Adults with autism are at a higher risk of sexual victimization than adults without, due to lack of sex education, but with improved interventions that focus on sexual knowledge and skill building, the risk could be reduced, according to a recent study by York University researchers.
"Adults with Autism Spectrum Disorder (ASD) gain more of their sexual knowledge from external sources such as the internet and the television whereas social sources would include parents, teachers and peers," says Professor Jonathan Weiss in the Faculty of Health and the CIHR Chair in Autism Spectrum Disorders Treatment and Care Research.
The study, conducted by Weiss, and clinical developmental psychology PhD candidates Stephanie Brown-Lavoie and Michelle Viecili, found that the lack of sexual knowledge in adults with autism played a role in increasing the risk of sexual victimization - experiences of sexual coercion, unwanted sexual contact, attempted rape or rape.
The researchers used an online survey involving 95 adults with ASD and 117 without, ranging in age from 19 to 43.
Of the 95 participants with ASD, 78 per cent reported at least one occurrence of sexual victimization compared to 47.4 per cent of the 117 adults without ASD who participated in the study.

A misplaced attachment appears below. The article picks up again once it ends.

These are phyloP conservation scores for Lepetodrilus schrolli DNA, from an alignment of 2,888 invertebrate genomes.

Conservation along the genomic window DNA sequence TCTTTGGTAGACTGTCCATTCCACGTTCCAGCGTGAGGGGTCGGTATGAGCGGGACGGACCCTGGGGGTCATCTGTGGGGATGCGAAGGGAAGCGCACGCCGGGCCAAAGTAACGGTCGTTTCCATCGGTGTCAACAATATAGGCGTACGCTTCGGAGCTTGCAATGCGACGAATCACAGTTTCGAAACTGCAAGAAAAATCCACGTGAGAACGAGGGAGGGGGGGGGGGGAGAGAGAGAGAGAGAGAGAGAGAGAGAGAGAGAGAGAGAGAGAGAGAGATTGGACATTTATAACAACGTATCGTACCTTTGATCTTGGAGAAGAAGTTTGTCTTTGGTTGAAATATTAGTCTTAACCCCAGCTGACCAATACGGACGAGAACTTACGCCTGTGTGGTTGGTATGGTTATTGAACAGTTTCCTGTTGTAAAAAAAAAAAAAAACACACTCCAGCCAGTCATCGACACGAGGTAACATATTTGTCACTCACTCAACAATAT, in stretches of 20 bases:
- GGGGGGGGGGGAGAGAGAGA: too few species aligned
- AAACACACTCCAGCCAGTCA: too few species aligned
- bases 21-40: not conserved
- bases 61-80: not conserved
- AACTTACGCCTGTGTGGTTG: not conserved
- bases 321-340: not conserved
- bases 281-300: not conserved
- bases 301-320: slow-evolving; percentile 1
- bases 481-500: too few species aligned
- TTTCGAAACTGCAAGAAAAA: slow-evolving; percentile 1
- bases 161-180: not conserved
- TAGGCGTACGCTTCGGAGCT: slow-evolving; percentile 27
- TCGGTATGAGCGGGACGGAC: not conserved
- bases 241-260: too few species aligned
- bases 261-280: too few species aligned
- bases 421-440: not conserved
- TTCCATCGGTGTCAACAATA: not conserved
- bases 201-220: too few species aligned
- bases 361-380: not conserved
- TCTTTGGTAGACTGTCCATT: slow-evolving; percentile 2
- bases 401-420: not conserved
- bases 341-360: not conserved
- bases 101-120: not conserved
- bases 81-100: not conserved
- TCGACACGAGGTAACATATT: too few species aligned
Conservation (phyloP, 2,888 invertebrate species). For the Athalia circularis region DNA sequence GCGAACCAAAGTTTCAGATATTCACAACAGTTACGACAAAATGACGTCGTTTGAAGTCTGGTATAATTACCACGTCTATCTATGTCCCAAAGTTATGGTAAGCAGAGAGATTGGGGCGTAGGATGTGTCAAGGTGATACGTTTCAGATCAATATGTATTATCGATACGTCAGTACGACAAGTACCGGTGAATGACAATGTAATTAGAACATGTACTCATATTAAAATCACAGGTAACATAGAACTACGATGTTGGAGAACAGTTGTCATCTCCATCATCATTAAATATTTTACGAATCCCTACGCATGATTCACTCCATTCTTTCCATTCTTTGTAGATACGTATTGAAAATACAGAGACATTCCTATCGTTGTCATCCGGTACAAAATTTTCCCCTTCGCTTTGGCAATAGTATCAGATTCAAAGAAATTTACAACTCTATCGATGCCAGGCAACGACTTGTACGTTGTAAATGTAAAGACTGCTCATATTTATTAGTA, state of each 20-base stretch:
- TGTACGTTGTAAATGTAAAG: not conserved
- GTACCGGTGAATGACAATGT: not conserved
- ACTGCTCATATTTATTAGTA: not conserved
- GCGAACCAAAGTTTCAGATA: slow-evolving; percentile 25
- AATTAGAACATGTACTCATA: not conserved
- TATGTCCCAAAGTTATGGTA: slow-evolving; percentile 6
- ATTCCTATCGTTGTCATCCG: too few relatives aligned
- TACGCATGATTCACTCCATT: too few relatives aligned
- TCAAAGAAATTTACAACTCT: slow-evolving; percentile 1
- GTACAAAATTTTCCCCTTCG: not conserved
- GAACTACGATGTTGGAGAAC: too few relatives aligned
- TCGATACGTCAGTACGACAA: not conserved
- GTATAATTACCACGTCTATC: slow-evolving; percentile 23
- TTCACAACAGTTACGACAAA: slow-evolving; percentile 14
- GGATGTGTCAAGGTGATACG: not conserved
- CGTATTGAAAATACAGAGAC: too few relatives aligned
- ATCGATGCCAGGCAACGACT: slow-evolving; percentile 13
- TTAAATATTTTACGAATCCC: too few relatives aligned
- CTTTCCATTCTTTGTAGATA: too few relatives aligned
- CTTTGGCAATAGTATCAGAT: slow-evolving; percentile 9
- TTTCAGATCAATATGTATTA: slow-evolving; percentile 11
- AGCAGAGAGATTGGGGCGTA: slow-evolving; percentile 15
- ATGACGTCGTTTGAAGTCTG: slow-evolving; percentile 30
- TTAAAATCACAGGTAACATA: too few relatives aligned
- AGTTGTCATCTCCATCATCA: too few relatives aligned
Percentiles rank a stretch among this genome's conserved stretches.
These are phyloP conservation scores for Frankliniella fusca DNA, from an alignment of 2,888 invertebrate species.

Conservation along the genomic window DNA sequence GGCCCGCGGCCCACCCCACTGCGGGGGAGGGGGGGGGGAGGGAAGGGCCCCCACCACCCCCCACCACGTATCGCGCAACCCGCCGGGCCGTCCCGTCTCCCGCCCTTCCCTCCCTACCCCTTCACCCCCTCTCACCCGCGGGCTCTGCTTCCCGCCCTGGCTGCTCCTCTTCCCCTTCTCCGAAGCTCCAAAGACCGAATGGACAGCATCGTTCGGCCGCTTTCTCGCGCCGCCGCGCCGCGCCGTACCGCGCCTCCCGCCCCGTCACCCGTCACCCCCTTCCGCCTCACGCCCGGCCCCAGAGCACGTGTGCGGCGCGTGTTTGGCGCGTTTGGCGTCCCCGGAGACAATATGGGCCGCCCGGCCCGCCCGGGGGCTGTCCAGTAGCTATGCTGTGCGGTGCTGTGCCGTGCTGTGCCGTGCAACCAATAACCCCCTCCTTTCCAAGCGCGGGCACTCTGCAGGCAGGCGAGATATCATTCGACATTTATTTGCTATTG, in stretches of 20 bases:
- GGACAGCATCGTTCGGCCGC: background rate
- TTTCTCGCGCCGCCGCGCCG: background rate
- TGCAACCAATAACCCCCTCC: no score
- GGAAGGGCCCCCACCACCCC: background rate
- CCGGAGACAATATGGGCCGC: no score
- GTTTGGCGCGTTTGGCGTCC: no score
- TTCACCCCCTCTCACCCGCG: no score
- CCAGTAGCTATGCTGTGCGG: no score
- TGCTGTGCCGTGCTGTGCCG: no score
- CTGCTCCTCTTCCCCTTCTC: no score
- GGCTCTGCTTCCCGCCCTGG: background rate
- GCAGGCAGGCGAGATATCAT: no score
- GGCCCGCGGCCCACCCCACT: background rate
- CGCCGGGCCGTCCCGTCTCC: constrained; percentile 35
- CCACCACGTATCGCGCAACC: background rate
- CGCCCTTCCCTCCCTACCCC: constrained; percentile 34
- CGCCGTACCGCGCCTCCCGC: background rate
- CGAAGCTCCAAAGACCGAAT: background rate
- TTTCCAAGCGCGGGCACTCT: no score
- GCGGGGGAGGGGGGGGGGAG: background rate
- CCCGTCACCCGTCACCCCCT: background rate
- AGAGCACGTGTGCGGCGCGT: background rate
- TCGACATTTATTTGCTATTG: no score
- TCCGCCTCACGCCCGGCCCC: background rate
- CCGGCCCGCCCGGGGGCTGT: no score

Brown-Lavoie points out that the study participants were asked about specific situations, not just a general "have you been sexually victimized" question. "Some may not know that the experience they had is actually classified as sexual victimization. But if you give them a specific situation, like someone touching you inappropriately after you said no, they may be more able to identify that it has happened to them."
Viecili reports, "Although the participants cannot be considered representative of the entire population, I think we have a good picture of what rates could look like with a survey approach."
Sexual Knowledge and Victimization in Adults with Autism Spectrum Disorders, published in the September print edition of the Journal of Autism and Developmental Disorders.
The researchers hope that the study results will also lead to more programs aimed at teaching sex education to individuals with disabilities, in hopes of decreasing the risk of victimization. Already the pair has taken their research back to the community, where they held a workshop for 60 clinicians and another one for parents.